Most governments are already planning on increasing the retirement age. America is heading for 67, Britain for 68. It’s a painful truth that many of us will be chained to our desks longer than we ever expected. With people living longer, and poor investment returns, we may have to put aside the cruise brochures and golf clubs for a few more years. Many governments are dealing with this problem by announcing increases in the official retirement age in an attempt to hold down the costs of state pensions. Unfortunately, even the boldest plans look inadequate.
Since 1971 the life expectancy of the average 65-year-old in the U.S. has improved 4 to 5 years. By 2050, forecasts suggest, they will add another three years on top of that. Until now, people have converted all that extra lifetime into leisure time.
Trying, but not hard enough
Living longer and retiring early may not be a problem if there were an increasing supply of workers. In 1950 there were 7.2 people working for each person age 65 or older. By 1980 that ratio had dropped to 4.1. Declining fertility rates imply that by 2050 there will only be 2.6 American workers supporting each pensioner. There won’t be enough young workers to keep the already troubled system going. Economic growth is a function of the size of the workforce, the amount of capital employed and the rise in productivity. If the workforce shrinks, as domography shows it will, all the growth will have to come from capital investment and productivity improvements. In Japan, where the working population is already getting smaller, economic growth has been miniscule, despite a good productivity record. To counteract a shrinking workforce, retirement age will need to be raised.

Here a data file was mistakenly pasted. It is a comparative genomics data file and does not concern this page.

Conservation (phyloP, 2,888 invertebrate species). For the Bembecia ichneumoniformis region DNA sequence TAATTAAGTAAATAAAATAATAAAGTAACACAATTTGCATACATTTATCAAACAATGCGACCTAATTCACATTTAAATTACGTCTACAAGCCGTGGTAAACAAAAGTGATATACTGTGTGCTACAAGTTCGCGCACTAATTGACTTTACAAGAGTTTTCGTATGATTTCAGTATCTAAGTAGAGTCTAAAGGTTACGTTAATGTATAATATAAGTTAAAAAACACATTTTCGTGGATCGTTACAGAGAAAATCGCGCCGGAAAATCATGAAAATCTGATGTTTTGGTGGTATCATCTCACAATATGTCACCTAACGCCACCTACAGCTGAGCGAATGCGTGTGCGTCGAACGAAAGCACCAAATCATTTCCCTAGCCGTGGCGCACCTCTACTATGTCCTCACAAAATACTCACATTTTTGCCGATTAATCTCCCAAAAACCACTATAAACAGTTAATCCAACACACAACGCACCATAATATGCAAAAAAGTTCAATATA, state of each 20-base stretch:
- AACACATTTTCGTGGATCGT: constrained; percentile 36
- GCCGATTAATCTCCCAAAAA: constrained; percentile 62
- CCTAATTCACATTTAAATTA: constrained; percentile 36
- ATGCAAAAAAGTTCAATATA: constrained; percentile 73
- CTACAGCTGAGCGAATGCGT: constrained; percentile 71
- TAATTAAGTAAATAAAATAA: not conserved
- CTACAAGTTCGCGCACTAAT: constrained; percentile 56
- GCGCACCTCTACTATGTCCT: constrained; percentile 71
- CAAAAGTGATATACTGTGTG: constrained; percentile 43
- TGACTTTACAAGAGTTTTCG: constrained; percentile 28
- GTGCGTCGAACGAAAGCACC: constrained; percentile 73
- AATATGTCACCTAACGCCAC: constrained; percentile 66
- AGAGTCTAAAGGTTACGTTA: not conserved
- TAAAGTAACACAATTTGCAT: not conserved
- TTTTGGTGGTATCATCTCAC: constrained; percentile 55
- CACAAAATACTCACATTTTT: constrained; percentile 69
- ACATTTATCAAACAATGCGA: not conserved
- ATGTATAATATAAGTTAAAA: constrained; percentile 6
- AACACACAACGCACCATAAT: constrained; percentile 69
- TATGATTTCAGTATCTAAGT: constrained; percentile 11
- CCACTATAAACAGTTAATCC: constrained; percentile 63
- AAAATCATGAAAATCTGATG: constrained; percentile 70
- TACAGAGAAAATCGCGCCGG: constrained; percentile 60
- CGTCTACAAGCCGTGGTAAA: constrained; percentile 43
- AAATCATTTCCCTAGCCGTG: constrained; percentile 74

There are some advantages??
Working longer does have three advantages (if you want to look at it that way). 1. The employee gets more years of wages and can save more money. 2. The government receives more in taxes and pays out less in benefits. 3. The economy grows faster as more people work longer. Yet many people worry that if workers stay longer, there won’t be enough jobs to go around. Others have concerns that older workers aren’t as productive as younger workers. But in a knowledge based job, this isn’t as big of an issue. Older workers have more experience and, by and large, better personal skills. Even so, pay will need to reflect productivity. Traditional pay based on job seniority and time on the job will likely need to change.
In the private sector, the pension problem is being dealt with. Rarely are new employees ever offered a pension anymore. But in the public sector, pensions are still a common benefit for most. The deficits in our public pension system here in America amount to $3 trillion. Legal and constitutional constraints prevent the government from changing what has already been promised. But as this problem worsens, politicians are going to have to do something to change laws and constitutions.
I would welcome your comments on possible solutions to this increasing the retirement age issue.